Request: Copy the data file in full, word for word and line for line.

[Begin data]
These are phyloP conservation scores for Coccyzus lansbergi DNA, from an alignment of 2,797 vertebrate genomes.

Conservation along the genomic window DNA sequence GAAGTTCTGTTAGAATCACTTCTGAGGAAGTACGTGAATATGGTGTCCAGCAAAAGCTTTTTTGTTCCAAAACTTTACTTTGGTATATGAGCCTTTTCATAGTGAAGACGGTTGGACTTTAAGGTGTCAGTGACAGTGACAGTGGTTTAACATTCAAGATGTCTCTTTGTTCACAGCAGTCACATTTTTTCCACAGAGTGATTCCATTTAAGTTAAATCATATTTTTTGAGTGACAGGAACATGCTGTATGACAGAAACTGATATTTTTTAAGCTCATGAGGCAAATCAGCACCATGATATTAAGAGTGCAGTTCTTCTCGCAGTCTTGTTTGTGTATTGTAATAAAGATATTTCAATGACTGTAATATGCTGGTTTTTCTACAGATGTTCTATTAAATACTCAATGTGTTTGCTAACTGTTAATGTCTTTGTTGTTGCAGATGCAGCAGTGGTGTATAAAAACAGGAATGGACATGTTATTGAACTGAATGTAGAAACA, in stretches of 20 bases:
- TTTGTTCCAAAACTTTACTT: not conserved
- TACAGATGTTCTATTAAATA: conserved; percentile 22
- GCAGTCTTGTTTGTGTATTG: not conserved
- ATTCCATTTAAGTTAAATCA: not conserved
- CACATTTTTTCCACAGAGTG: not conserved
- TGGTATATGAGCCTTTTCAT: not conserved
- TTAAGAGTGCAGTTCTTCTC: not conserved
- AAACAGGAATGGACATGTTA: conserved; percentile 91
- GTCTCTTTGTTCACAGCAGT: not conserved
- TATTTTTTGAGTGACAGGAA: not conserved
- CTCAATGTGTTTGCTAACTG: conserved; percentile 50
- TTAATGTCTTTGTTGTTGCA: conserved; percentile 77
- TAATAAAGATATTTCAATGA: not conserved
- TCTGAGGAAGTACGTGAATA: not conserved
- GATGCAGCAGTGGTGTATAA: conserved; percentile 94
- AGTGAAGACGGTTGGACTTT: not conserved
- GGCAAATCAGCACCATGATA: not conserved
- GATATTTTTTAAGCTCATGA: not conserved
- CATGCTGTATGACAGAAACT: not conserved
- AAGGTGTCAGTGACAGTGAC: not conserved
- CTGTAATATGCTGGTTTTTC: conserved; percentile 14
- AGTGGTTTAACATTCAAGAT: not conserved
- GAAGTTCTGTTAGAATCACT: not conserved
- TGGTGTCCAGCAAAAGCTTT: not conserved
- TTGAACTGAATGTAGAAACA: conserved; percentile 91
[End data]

These are phyloP conservation scores for Coccyzus lansbergi DNA, from an alignment of 2,797 vertebrate genomes.

Conservation along the genomic window DNA sequence GAAGTTCTGTTAGAATCACTTCTGAGGAAGTACGTGAATATGGTGTCCAGCAAAAGCTTTTTTGTTCCAAAACTTTACTTTGGTATATGAGCCTTTTCATAGTGAAGACGGTTGGACTTTAAGGTGTCAGTGACAGTGACAGTGGTTTAACATTCAAGATGTCTCTTTGTTCACAGCAGTCACATTTTTTCCACAGAGTGATTCCATTTAAGTTAAATCATATTTTTTGAGTGACAGGAACATGCTGTATGACAGAAACTGATATTTTTTAAGCTCATGAGGCAAATCAGCACCATGATATTAAGAGTGCAGTTCTTCTCGCAGTCTTGTTTGTGTATTGTAATAAAGATATTTCAATGACTGTAATATGCTGGTTTTTCTACAGATGTTCTATTAAATACTCAATGTGTTTGCTAACTGTTAATGTCTTTGTTGTTGCAGATGCAGCAGTGGTGTATAAAAACAGGAATGGACATGTTATTGAACTGAATGTAGAAACA, in stretches of 20 bases:
- TTTGTTCCAAAACTTTACTT: not conserved
- TACAGATGTTCTATTAAATA: conserved; percentile 22
- GCAGTCTTGTTTGTGTATTG: not conserved
- ATTCCATTTAAGTTAAATCA: not conserved
- CACATTTTTTCCACAGAGTG: not conserved
- TGGTATATGAGCCTTTTCAT: not conserved
- TTAAGAGTGCAGTTCTTCTC: not conserved
- AAACAGGAATGGACATGTTA: conserved; percentile 91
- GTCTCTTTGTTCACAGCAGT: not conserved
- TATTTTTTGAGTGACAGGAA: not conserved
- CTCAATGTGTTTGCTAACTG: conserved; percentile 50
- TTAATGTCTTTGTTGTTGCA: conserved; percentile 77
- TAATAAAGATATTTCAATGA: not conserved
- TCTGAGGAAGTACGTGAATA: not conserved
- GATGCAGCAGTGGTGTATAA: conserved; percentile 94
- AGTGAAGACGGTTGGACTTT: not conserved
- GGCAAATCAGCACCATGATA: not conserved
- GATATTTTTTAAGCTCATGA: not conserved
- CATGCTGTATGACAGAAACT: not conserved
- AAGGTGTCAGTGACAGTGAC: not conserved
- CTGTAATATGCTGGTTTTTC: conserved; percentile 14
- AGTGGTTTAACATTCAAGAT: not conserved
- GAAGTTCTGTTAGAATCACT: not conserved
- TGGTGTCCAGCAAAAGCTTT: not conserved
- TTGAACTGAATGTAGAAACA: conserved; percentile 91